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4 Communication Strategies During a Hospital Merger or Acquisition

As soon as any sort of management or governance deal between two hospitals or health systems is announced, anxiety among employees and physicians may develop. As the deal progresses further, rumors about the future of the organization, its employees and its stakeholders may also develop. Hospital executives need to realize that no matter what they do, rumors — both positive and negative — will spread. The best method to get ahead of negative rumors is to effectively and strategically communicate to the hospital's audience early on in the process.

"When the timing is right, the hospital leadership needs to get in front of the deal and start communicating in a strategic way to all parties in the hospital. They need to provide a mechanism for staff and other leaders to funnel questions and concerns back through the organization," says Carol Geffner, PhD, co-founder and president of Newpoint Healthcare Advisors.  

A transaction is a process for the hospital and its leaders as well as the hospital's employees and community. Hospital leaders cannot expect to control the response to the transaction, but they can control how they communicate the deal. According to Dr. Geffner, hospital leaders need to form strategic communications plans with multiple deliverables, outcomes and objectives. Plans need to be developed at the beginning of the transaction so communication can begin before the deal is signed and sealed, Here are four tips to help hospital leaders create effective, strategic communications.

1. Communicate the shared vision. Communicating the shared vision and goal of the transaction will help employees and other stakeholders to understand and accept the deal. "It is part of the leader's job to help paint the shared view of the future. This is where we are going. We understand it is different. You may or may not like it. We are committed and want to help you understand the goal," says Dr. Geffner. The hospital leaders should already have the vision laid out, so it will just be a matter of sharing those ideas with the hospital's audience.

2. Utilize the communication continuum. The rule of thumb with communication is to use as many mechanisms and vehicles that fit the circumstances as you can. In order to combat negative feelings and rumors as well as pushback from stakeholders and employees, hospital leaders should utilize the whole spectrum of communication, according to Dr.. Geffner.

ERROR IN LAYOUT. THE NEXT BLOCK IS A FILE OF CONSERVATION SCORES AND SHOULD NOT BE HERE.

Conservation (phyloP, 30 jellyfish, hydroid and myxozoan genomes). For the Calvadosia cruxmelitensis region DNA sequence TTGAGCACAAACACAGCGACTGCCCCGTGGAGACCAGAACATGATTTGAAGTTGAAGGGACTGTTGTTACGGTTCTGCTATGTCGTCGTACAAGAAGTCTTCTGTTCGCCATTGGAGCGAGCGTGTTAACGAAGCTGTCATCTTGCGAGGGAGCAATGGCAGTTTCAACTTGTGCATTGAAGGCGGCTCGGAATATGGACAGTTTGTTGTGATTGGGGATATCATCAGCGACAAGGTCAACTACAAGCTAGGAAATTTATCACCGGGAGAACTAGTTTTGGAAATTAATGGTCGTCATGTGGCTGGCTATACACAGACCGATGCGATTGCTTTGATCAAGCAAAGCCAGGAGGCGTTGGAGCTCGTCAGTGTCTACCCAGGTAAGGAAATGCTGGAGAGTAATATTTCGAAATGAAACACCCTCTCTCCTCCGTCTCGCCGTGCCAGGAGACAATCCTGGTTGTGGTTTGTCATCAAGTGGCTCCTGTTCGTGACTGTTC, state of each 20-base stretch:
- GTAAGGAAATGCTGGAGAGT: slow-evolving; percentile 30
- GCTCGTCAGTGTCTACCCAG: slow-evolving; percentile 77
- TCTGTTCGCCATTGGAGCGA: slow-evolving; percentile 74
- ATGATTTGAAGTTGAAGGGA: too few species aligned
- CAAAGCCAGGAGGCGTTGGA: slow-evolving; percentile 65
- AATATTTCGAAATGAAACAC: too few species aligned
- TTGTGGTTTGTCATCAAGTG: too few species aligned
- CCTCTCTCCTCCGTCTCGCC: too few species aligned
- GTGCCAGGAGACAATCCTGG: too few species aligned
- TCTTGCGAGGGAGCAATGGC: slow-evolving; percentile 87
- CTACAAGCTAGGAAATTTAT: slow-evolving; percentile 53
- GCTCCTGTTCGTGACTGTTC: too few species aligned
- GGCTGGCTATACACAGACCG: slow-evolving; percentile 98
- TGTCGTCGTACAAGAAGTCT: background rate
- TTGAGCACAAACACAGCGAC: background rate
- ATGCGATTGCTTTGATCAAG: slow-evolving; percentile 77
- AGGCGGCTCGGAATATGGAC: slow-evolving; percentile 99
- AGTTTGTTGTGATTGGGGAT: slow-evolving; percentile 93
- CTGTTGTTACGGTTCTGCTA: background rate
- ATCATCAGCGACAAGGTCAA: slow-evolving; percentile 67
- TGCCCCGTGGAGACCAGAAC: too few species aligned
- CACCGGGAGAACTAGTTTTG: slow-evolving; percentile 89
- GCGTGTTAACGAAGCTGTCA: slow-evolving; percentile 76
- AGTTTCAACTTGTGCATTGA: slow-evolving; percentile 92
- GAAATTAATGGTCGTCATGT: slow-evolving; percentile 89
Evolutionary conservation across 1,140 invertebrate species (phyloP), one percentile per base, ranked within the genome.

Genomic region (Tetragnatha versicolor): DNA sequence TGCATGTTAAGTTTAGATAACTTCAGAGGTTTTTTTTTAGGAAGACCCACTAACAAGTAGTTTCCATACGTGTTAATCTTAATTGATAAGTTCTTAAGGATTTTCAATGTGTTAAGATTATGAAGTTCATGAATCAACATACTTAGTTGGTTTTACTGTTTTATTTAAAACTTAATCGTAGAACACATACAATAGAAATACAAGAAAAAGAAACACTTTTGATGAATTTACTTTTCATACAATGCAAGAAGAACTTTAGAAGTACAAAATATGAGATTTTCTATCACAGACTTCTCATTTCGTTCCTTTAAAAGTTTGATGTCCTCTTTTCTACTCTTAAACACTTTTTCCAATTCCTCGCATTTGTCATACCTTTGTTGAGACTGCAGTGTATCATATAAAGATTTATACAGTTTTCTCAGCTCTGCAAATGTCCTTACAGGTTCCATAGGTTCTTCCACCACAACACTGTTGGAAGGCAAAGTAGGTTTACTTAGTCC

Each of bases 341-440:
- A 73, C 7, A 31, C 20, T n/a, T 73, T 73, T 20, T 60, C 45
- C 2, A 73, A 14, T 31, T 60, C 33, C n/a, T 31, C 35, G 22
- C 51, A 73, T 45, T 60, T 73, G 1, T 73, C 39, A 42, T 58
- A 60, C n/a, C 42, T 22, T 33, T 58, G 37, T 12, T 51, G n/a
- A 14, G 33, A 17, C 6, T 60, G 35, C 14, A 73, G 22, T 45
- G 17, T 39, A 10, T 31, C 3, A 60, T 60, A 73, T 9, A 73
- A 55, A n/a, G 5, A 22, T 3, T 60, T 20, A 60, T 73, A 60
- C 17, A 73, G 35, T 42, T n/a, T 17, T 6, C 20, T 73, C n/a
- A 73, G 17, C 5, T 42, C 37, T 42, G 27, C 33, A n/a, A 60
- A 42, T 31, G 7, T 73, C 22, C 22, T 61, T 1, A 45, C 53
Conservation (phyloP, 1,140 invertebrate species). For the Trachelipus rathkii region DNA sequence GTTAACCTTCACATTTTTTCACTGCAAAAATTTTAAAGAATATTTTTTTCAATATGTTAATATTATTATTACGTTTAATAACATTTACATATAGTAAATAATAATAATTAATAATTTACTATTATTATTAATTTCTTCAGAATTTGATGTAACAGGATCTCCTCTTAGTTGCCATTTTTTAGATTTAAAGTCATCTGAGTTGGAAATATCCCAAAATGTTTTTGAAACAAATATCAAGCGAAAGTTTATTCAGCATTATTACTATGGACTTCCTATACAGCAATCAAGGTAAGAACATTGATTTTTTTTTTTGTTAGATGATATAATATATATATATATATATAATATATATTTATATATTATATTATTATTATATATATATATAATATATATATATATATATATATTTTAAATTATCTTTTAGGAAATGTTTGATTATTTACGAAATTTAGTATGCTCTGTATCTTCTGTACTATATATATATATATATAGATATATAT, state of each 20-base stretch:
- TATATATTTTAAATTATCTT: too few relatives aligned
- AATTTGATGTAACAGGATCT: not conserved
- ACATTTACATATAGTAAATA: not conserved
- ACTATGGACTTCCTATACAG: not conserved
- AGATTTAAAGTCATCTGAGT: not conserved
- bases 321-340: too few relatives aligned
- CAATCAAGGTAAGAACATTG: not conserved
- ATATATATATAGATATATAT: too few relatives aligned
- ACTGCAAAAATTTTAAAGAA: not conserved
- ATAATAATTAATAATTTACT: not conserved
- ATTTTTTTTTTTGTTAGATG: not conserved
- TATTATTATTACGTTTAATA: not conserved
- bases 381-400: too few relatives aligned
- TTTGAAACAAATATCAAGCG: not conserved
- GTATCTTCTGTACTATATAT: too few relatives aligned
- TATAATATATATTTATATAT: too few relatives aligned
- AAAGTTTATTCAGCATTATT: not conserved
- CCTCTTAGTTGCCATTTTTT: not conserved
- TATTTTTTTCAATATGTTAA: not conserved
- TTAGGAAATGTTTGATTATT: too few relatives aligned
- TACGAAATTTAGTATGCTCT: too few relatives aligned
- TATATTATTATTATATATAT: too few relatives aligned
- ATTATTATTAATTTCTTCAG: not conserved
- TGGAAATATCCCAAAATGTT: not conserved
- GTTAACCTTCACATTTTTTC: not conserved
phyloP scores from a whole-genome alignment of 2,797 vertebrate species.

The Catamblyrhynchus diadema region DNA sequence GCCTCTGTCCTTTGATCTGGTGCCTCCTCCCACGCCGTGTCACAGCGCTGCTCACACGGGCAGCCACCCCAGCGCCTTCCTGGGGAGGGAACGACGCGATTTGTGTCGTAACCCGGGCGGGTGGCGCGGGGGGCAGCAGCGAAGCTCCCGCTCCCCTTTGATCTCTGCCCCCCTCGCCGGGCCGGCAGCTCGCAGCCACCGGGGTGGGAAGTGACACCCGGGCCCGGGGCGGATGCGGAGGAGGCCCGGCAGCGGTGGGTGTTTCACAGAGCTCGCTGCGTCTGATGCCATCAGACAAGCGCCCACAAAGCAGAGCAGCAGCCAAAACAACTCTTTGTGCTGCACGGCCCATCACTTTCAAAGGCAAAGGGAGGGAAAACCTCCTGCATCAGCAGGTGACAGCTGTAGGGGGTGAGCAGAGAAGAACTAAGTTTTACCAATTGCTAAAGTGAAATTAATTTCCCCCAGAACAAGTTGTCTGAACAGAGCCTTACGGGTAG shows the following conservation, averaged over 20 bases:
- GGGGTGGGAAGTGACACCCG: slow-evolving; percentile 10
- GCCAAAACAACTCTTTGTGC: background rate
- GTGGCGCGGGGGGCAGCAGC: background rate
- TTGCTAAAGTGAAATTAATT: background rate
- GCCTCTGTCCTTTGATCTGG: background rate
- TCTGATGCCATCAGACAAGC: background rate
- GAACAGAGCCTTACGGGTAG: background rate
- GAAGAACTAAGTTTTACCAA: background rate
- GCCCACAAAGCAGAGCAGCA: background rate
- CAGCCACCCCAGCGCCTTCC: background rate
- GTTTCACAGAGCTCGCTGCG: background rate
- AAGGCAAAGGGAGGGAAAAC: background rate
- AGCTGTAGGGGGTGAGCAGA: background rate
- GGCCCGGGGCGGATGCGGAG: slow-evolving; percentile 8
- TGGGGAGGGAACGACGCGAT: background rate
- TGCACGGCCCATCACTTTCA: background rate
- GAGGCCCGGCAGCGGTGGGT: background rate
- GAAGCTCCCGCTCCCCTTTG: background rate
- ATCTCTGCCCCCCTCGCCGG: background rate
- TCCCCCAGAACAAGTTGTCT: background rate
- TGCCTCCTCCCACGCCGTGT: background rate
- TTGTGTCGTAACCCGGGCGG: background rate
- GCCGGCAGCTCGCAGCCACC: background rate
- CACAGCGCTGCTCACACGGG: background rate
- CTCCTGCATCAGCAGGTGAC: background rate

"On one end of the spectrum, the CEO could send out periodic mass emails to share progress and occurrences with the hospital. As you move up the continuum, you would have small meetings between key hospital executives and leaders. Further down the continuum, the hospital would hold larger town hall meetings where the executives can meet with all the departments," says Dr. Geffner. Hospital leaders should utilize each area of the continuum when the timing is right to ensure that there is appropriate communication at the appropriate time.

3. Consider social media. Social media may be a valuable tool for hospitals to communicate to the community during a transaction, but the applicability of social media does depend on the hospital and its situation. "If it is a larger hospital and it has an established social media presence, it may want to use social media as an asset. Usually, this tool would not be used until the transaction is closed," says Dr. Geffner. Social media can be effective for responding to and mitigating community and employee concerns. However, best practices need to be implemented such as employing one individual who monitors, reads and responds to the content regularly.

4. Respond to concerns. Whatever forms the communication plan takes, hospital leaders need to include channels and vehicles to hear and respond to employee and community concerns. "Strategically communicating and providing a vehicle for a dialogue is key. This does not mean polling the staff but providing a mechanism to encourage a two-way dialogue, which will help executives learn what is on the minds of the physicians or staff — before or during the transaction process," says Dr. Geffner. Anything the hospital executives learn during this phase of the communication plan could be incorporated into the operations of the hospital post-transaction. Overall, it would be a valuable learning opportunity for the hospital leaders.

In order to manage negative — or even positive response — to a transaction announcement, hospital leaders need to form strategic communications plans. Plans should be developed early so that when the deal is signed and sealed, the communication strategy is sound. The above four tips will help leaders to begin effective communications during a merger or acquisition process.  

More Articles on Communication Strategy:

Transparency is the Key: 3 Tips to Manage Physician Opposition to a Transaction
12 Ground Rules for Communicating During a Hospital Transaction

5 Best Practices for Cultural Changes Following a Transaction

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